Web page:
The Tower

Original Text: 

Yeats, William Butler. W. B. Yeats: Selected Poetry: 105-112. Ed. by A. Norman Jeffares. London: Macmillan, 1968.

I
1WHAT shall I do with this absurdity--
2O heart, O troubled heart--this caricature,
3Decrepit age that has been tied to me
4As to a dog's tail?
5Never had I more
6Excited, passionate, fantastical
7Imagination, nor an ear and eye
8That more expected the impossible--
9No, not in boyhood when with rod and fly,
10Or the humbler worm, I climbed Ben Bulben's back
11And had the livelong summer day to spend.
12It seems that I must bid the Muse go pack,
13Choose Plato and Plotinus for a friend
14Until imagination, ear and eye,
15Can be content with argument and deal
16In abstract things; or be derided by
17A sort of battered kettle at the heel.
II
18I pace upon the battlements and stare
19On the foundations of a house, or where
20Tree, like a sooty finger, starts from the earth;
21And send imagination forth
22Under the day's declining beam, and call
23Images and memories
24From ruin or from ancient trees,
25For I would ask a question of them all.
26Beyond that ridge lived Mrs. French, and once
27When every silver candlestick or sconce
28Lit up the dark mahogany and the wine.
29A serving-man, that could divine
30That most respected lady's every wish,
31Ran and with the garden shears
32Clipped an insolent farmer's ears
33And brought them in a little covered dish.
34Some few remembered still when I was young
35A peasant girl commended by a Song,
36Who'd lived somewhere upon that rocky place,
37And praised the colour of her face,
38And had the greater joy in praising her,
39Remembering that, if walked she there,
40Farmers jostled at the fair
41So great a glory did the song confer.
42And certain men, being maddened by those rhymes,
43Or else by toasting her a score of times,
44Rose from the table and declared it right
45To test their fancy by their sight;
46But they mistook the brightness of the moon
47For the prosaic light of day--
48Music had driven their wits astray--
49And one was drowned in the great bog of Cloone.
50Strange, but the man who made the song was blind;
51Yet, now I have considered it, I find
52That nothing strange; the tragedy began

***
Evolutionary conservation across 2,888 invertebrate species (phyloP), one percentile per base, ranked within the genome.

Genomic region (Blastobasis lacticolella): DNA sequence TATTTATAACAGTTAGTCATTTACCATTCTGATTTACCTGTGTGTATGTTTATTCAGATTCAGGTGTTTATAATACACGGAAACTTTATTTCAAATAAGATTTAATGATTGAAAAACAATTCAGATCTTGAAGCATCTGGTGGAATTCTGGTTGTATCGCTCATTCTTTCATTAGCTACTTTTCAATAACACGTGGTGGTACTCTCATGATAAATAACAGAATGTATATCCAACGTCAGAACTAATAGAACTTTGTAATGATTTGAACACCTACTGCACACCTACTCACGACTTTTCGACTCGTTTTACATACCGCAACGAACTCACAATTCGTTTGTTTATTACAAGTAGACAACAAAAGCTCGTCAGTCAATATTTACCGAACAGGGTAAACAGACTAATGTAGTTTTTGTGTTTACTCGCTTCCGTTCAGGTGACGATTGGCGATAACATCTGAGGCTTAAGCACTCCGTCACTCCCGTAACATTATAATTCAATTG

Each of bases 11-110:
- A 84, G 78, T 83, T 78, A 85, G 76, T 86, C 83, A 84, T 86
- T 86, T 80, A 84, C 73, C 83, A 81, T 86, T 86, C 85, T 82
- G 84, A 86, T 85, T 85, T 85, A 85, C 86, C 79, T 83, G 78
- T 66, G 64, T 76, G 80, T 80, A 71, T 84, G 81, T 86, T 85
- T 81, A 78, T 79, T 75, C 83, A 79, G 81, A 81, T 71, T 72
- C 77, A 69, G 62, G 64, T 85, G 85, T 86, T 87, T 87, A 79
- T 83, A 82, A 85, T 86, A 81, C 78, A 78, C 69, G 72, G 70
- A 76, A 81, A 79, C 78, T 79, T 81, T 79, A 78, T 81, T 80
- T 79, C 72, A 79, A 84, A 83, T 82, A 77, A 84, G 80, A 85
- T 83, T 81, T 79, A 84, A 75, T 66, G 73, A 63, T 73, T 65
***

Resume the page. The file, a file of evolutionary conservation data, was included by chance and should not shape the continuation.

53With Homer that was a blind man,
54And Helen has all living hearts betrayed.
55O may the moon and sunlight seem
56One inextricable beam,
57For if I triumph I must make men mad.
58And I myself created Hanrahan
59And drove him drunk or sober through the dawn
60From somewhere in the neighbouring cottages.
61Caught by an old man's juggleries
62He stumbled, tumbled, fumbled to and fro
63And had but broken knees for hire
64And horrible splendour of desire;
65I thought it all out twenty years ago:
66Good fellows shuffled cards in an old bawn;
67And when that ancient ruffian's turn was on
68He so bewitched the cards under his thumb
69That all but the one card became
70A pack of hounds and not a pack of cards,
71And that he changed into a hare.
72Hanrahan rose in frenzy there
73And followed up those baying creatures towards--
74O towards I have forgotten what--enough!
75I must recall a man that neither love
76Nor music nor an enemy's clipped ear
77Could, he was so harried, cheer;
78A figure that has grown so fabulous
79There's not a neighbour left to say
80When he finished his dog's day:
81An ancient bankrupt master of this house.
82Before that ruin came, for centuries,
83Rough men-at-arms, cross-gartered to the knees
84Or shod in iron, climbed the narrow stairs,
85And certain men-at-arms there were
86Whose images, in the Great Memory stored,
87Come with loud cry and panting breast
88To break upon a sleeper's rest
89While their great wooden dice beat on the board.